In a story that has attracted national attention online, a construction worker was recently rescued after suffering injuries while working on New York City's subway system. The man was trapped for several hours in mud that came up to his chest as 150 firefighters worked to rescue him. He had been working on improvements to an existing subway line.
Residents of Phoenix and the Sun Valley are probably familiar with the metro area's own light rail system. While the rescue effort in this construction accident may have been more difficult due to the fact that the man was trapped in a tunnel 75 feet underground, the case still illustrates that whenever anyone strives to improve any modern transportation system, in Arizona or elsewhere, a construction worker accident can occur if employers do not take utmost caution to prevent them.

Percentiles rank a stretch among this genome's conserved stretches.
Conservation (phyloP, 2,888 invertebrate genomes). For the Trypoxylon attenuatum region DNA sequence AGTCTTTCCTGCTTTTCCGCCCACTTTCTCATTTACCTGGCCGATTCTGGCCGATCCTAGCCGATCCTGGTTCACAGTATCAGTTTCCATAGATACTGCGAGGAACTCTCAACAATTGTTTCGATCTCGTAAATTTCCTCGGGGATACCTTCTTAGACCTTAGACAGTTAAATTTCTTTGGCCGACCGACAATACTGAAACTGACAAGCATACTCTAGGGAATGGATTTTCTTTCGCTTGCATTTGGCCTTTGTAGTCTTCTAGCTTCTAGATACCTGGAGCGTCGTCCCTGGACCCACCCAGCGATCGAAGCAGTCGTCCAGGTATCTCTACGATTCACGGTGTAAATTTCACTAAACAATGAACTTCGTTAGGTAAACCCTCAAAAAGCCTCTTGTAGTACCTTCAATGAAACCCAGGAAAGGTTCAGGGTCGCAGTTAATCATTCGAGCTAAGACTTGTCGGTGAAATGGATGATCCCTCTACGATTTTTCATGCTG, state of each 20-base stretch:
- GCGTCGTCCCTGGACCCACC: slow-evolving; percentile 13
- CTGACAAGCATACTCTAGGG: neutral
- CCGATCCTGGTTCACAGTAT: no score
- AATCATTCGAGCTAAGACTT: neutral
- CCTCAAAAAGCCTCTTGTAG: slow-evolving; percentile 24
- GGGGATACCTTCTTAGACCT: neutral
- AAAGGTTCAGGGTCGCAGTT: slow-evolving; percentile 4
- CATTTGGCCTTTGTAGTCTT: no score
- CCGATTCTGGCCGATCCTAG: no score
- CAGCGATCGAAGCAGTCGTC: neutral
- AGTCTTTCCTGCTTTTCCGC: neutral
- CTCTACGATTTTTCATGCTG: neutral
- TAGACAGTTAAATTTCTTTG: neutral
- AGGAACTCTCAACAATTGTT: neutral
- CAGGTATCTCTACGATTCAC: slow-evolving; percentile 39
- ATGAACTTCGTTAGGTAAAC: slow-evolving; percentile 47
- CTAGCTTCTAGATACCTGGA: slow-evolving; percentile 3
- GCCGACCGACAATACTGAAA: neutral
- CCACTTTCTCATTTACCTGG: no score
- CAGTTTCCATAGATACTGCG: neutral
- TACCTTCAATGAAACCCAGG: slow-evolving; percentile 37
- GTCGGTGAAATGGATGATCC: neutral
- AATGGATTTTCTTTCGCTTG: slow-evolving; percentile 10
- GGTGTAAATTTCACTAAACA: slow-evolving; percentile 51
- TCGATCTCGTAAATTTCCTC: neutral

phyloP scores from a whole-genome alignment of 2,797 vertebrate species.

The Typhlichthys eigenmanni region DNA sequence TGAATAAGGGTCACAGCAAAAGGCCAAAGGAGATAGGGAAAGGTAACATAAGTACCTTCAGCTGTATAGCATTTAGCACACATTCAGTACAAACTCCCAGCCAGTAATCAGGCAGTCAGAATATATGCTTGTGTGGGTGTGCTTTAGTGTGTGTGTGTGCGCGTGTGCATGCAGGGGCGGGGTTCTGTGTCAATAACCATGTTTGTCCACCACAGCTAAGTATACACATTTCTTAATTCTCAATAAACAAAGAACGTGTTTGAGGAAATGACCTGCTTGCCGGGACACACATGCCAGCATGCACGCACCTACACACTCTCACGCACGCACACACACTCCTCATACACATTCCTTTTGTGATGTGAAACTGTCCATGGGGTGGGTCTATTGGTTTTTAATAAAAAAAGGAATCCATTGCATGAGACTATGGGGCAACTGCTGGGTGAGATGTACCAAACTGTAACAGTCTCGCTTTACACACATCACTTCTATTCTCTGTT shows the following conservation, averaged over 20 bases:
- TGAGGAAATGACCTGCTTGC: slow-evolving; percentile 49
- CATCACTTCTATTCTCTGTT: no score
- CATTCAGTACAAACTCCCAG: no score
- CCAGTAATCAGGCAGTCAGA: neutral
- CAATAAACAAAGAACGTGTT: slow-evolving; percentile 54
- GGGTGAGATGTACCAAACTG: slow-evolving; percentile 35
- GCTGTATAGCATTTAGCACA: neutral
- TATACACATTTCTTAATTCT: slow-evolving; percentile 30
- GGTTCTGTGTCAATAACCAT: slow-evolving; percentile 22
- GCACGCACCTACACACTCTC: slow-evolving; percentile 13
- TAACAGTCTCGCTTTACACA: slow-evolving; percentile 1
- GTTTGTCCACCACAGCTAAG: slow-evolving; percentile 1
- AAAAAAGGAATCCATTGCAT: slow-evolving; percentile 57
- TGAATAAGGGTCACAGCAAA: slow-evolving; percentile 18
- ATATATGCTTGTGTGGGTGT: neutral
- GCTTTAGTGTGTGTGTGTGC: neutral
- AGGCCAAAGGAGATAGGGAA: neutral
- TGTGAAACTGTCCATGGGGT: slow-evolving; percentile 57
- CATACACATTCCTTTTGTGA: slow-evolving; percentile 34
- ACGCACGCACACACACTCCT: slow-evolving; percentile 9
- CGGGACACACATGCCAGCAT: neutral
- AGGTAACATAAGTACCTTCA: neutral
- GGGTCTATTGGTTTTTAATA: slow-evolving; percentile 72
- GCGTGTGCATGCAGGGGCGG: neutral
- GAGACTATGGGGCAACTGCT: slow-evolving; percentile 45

For example, while the details are still somewhat sketchy in this case, it may have been the result of controlled blasting, as at least one source mentioned a previous subway construction incident involving a controlled blast that spewed rocks in the streets above. While blasting is often necessary even when doing above-ground road construction or other improvements, calling any massive explosion "controlled" may be a misnomer.
Whenever doing blasting, an employer is necessarily subject to a variety of federal and state regulations. Over and above those regulations, however, an employer doing "controlled" blasting needs to ensure that employees understand both safety protocol and emergency procedures should something go wrong. Fortunately, should something go wrong at an Arizona blasting site and a worker gets injured as a result while on the job, he or she will probably be eligible for workers' compensation.
The man in this case is suffering from hypothermia and, at last report, was in serious condition at a hospital. Three firefighters were also injured in the rescue effort.
Source: The Washington Post, "NYC subway construction worker rescued after hours stuck in mud in underground tunnel," March 20, 2013